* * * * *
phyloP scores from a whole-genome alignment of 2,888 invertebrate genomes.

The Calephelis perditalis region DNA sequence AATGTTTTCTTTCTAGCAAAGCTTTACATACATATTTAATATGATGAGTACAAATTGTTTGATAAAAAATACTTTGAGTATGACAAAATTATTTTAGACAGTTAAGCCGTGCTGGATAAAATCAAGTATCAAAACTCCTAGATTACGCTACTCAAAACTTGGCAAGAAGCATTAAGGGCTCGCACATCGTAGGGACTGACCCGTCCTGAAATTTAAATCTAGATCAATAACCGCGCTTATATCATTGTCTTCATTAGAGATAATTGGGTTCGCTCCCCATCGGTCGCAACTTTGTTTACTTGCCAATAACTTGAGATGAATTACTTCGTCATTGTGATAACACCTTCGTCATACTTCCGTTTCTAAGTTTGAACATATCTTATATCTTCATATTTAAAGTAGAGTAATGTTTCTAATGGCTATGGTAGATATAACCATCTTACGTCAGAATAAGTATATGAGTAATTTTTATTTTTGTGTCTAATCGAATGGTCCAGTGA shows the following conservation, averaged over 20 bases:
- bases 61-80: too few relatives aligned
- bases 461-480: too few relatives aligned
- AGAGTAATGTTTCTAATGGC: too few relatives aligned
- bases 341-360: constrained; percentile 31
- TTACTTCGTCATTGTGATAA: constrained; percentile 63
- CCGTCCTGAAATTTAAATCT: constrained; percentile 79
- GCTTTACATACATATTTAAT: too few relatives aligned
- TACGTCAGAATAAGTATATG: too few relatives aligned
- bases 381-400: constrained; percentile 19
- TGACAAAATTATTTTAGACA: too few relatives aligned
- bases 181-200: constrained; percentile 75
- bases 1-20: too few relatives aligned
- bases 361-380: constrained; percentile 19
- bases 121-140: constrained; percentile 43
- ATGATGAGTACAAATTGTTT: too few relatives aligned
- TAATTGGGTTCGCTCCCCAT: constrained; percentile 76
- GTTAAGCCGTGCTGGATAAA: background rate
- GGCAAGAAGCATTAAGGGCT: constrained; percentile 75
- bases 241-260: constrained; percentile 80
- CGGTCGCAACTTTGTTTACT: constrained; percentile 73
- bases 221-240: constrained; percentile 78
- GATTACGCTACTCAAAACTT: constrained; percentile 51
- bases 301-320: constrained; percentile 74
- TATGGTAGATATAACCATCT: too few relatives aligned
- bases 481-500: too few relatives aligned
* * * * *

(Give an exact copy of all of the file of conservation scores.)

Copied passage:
phyloP scores from a whole-genome alignment of 2,888 invertebrate genomes.

The Calephelis perditalis region DNA sequence AATGTTTTCTTTCTAGCAAAGCTTTACATACATATTTAATATGATGAGTACAAATTGTTTGATAAAAAATACTTTGAGTATGACAAAATTATTTTAGACAGTTAAGCCGTGCTGGATAAAATCAAGTATCAAAACTCCTAGATTACGCTACTCAAAACTTGGCAAGAAGCATTAAGGGCTCGCACATCGTAGGGACTGACCCGTCCTGAAATTTAAATCTAGATCAATAACCGCGCTTATATCATTGTCTTCATTAGAGATAATTGGGTTCGCTCCCCATCGGTCGCAACTTTGTTTACTTGCCAATAACTTGAGATGAATTACTTCGTCATTGTGATAACACCTTCGTCATACTTCCGTTTCTAAGTTTGAACATATCTTATATCTTCATATTTAAAGTAGAGTAATGTTTCTAATGGCTATGGTAGATATAACCATCTTACGTCAGAATAAGTATATGAGTAATTTTTATTTTTGTGTCTAATCGAATGGTCCAGTGA shows the following conservation, averaged over 20 bases:
- bases 61-80: too few relatives aligned
- bases 461-480: too few relatives aligned
- AGAGTAATGTTTCTAATGGC: too few relatives aligned
- bases 341-360: constrained; percentile 31
- TTACTTCGTCATTGTGATAA: constrained; percentile 63
- CCGTCCTGAAATTTAAATCT: constrained; percentile 79
- GCTTTACATACATATTTAAT: too few relatives aligned
- TACGTCAGAATAAGTATATG: too few relatives aligned
- bases 381-400: constrained; percentile 19
- TGACAAAATTATTTTAGACA: too few relatives aligned
- bases 181-200: constrained; percentile 75
- bases 1-20: too few relatives aligned
- bases 361-380: constrained; percentile 19
- bases 121-140: constrained; percentile 43
- ATGATGAGTACAAATTGTTT: too few relatives aligned
- TAATTGGGTTCGCTCCCCAT: constrained; percentile 76
- GTTAAGCCGTGCTGGATAAA: background rate
- GGCAAGAAGCATTAAGGGCT: constrained; percentile 75
- bases 241-260: constrained; percentile 80
- CGGTCGCAACTTTGTTTACT: constrained; percentile 73
- bases 221-240: constrained; percentile 78
- GATTACGCTACTCAAAACTT: constrained; percentile 51
- bases 301-320: constrained; percentile 74
- TATGGTAGATATAACCATCT: too few relatives aligned
- bases 481-500: too few relatives aligned